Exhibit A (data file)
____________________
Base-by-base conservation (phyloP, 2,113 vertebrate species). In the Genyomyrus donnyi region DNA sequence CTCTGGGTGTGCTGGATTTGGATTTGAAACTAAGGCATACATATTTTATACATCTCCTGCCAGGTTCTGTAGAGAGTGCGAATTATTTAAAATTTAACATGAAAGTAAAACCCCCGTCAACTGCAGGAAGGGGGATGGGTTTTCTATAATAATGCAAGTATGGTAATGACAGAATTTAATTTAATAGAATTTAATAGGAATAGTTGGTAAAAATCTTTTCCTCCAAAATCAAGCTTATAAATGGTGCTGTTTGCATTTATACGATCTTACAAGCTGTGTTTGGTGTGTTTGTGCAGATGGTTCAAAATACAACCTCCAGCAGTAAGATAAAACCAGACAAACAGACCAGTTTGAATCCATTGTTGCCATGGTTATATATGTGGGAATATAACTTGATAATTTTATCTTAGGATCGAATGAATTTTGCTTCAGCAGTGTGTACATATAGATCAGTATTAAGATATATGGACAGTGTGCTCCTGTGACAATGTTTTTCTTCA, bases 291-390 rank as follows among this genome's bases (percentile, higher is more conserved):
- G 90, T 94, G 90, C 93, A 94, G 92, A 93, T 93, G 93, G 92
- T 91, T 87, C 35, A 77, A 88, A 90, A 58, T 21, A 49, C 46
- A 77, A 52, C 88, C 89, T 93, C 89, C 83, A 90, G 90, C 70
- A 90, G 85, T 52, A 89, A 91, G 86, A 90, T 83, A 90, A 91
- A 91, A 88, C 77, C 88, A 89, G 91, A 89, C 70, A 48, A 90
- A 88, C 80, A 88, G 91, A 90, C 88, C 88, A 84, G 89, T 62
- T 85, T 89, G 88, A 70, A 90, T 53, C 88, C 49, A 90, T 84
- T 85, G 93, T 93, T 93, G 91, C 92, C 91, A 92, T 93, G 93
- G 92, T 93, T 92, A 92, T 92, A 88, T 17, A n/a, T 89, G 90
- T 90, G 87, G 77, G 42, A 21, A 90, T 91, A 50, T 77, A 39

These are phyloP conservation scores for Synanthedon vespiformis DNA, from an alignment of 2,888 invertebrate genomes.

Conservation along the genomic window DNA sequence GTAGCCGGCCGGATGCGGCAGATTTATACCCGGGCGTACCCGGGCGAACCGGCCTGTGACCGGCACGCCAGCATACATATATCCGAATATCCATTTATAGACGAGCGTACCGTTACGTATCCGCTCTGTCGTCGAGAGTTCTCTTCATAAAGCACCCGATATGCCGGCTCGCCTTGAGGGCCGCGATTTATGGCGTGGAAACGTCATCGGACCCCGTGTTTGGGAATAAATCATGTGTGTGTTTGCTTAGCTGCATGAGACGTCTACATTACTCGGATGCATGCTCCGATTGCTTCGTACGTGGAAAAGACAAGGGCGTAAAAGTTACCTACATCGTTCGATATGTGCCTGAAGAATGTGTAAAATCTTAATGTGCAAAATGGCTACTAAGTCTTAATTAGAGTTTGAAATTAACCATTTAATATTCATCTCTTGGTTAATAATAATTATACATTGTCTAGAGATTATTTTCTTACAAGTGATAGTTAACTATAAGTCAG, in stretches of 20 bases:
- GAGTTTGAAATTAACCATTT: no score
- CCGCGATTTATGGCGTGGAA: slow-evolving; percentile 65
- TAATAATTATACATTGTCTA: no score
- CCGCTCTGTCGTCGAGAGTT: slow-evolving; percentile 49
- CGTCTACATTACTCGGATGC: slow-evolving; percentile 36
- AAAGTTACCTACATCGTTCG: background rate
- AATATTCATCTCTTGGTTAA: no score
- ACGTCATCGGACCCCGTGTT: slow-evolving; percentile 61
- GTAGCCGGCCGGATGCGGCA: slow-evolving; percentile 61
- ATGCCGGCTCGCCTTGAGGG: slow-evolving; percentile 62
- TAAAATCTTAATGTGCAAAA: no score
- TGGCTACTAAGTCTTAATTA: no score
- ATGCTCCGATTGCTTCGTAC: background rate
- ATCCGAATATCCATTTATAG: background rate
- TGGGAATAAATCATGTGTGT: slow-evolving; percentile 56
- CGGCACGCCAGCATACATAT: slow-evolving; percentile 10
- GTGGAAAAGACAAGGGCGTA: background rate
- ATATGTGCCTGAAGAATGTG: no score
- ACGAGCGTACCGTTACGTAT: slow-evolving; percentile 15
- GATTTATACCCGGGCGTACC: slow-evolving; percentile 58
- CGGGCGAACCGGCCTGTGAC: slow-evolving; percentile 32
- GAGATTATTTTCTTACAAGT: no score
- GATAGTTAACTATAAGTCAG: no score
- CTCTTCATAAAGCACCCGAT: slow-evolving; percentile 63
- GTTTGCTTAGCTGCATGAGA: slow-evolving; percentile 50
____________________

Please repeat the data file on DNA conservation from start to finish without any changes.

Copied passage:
Base-by-base conservation (phyloP, 2,113 vertebrate species). In the Genyomyrus donnyi region DNA sequence CTCTGGGTGTGCTGGATTTGGATTTGAAACTAAGGCATACATATTTTATACATCTCCTGCCAGGTTCTGTAGAGAGTGCGAATTATTTAAAATTTAACATGAAAGTAAAACCCCCGTCAACTGCAGGAAGGGGGATGGGTTTTCTATAATAATGCAAGTATGGTAATGACAGAATTTAATTTAATAGAATTTAATAGGAATAGTTGGTAAAAATCTTTTCCTCCAAAATCAAGCTTATAAATGGTGCTGTTTGCATTTATACGATCTTACAAGCTGTGTTTGGTGTGTTTGTGCAGATGGTTCAAAATACAACCTCCAGCAGTAAGATAAAACCAGACAAACAGACCAGTTTGAATCCATTGTTGCCATGGTTATATATGTGGGAATATAACTTGATAATTTTATCTTAGGATCGAATGAATTTTGCTTCAGCAGTGTGTACATATAGATCAGTATTAAGATATATGGACAGTGTGCTCCTGTGACAATGTTTTTCTTCA, bases 291-390 rank as follows among this genome's bases (percentile, higher is more conserved):
- G 90, T 94, G 90, C 93, A 94, G 92, A 93, T 93, G 93, G 92
- T 91, T 87, C 35, A 77, A 88, A 90, A 58, T 21, A 49, C 46
- A 77, A 52, C 88, C 89, T 93, C 89, C 83, A 90, G 90, C 70
- A 90, G 85, T 52, A 89, A 91, G 86, A 90, T 83, A 90, A 91
- A 91, A 88, C 77, C 88, A 89, G 91, A 89, C 70, A 48, A 90
- A 88, C 80, A 88, G 91, A 90, C 88, C 88, A 84, G 89, T 62
- T 85, T 89, G 88, A 70, A 90, T 53, C 88, C 49, A 90, T 84
- T 85, G 93, T 93, T 93, G 91, C 92, C 91, A 92, T 93, G 93
- G 92, T 93, T 92, A 92, T 92, A 88, T 17, A n/a, T 89, G 90
- T 90, G 87, G 77, G 42, A 21, A 90, T 91, A 50, T 77, A 39

These are phyloP conservation scores for Synanthedon vespiformis DNA, from an alignment of 2,888 invertebrate genomes.

Conservation along the genomic window DNA sequence GTAGCCGGCCGGATGCGGCAGATTTATACCCGGGCGTACCCGGGCGAACCGGCCTGTGACCGGCACGCCAGCATACATATATCCGAATATCCATTTATAGACGAGCGTACCGTTACGTATCCGCTCTGTCGTCGAGAGTTCTCTTCATAAAGCACCCGATATGCCGGCTCGCCTTGAGGGCCGCGATTTATGGCGTGGAAACGTCATCGGACCCCGTGTTTGGGAATAAATCATGTGTGTGTTTGCTTAGCTGCATGAGACGTCTACATTACTCGGATGCATGCTCCGATTGCTTCGTACGTGGAAAAGACAAGGGCGTAAAAGTTACCTACATCGTTCGATATGTGCCTGAAGAATGTGTAAAATCTTAATGTGCAAAATGGCTACTAAGTCTTAATTAGAGTTTGAAATTAACCATTTAATATTCATCTCTTGGTTAATAATAATTATACATTGTCTAGAGATTATTTTCTTACAAGTGATAGTTAACTATAAGTCAG, in stretches of 20 bases:
- GAGTTTGAAATTAACCATTT: no score
- CCGCGATTTATGGCGTGGAA: slow-evolving; percentile 65
- TAATAATTATACATTGTCTA: no score
- CCGCTCTGTCGTCGAGAGTT: slow-evolving; percentile 49
- CGTCTACATTACTCGGATGC: slow-evolving; percentile 36
- AAAGTTACCTACATCGTTCG: background rate
- AATATTCATCTCTTGGTTAA: no score
- ACGTCATCGGACCCCGTGTT: slow-evolving; percentile 61
- GTAGCCGGCCGGATGCGGCA: slow-evolving; percentile 61
- ATGCCGGCTCGCCTTGAGGG: slow-evolving; percentile 62
- TAAAATCTTAATGTGCAAAA: no score
- TGGCTACTAAGTCTTAATTA: no score
- ATGCTCCGATTGCTTCGTAC: background rate
- ATCCGAATATCCATTTATAG: background rate
- TGGGAATAAATCATGTGTGT: slow-evolving; percentile 56
- CGGCACGCCAGCATACATAT: slow-evolving; percentile 10
- GTGGAAAAGACAAGGGCGTA: background rate
- ATATGTGCCTGAAGAATGTG: no score
- ACGAGCGTACCGTTACGTAT: slow-evolving; percentile 15
- GATTTATACCCGGGCGTACC: slow-evolving; percentile 58
- CGGGCGAACCGGCCTGTGAC: slow-evolving; percentile 32
- GAGATTATTTTCTTACAAGT: no score
- GATAGTTAACTATAAGTCAG: no score
- CTCTTCATAAAGCACCCGAT: slow-evolving; percentile 63
- GTTTGCTTAGCTGCATGAGA: slow-evolving; percentile 50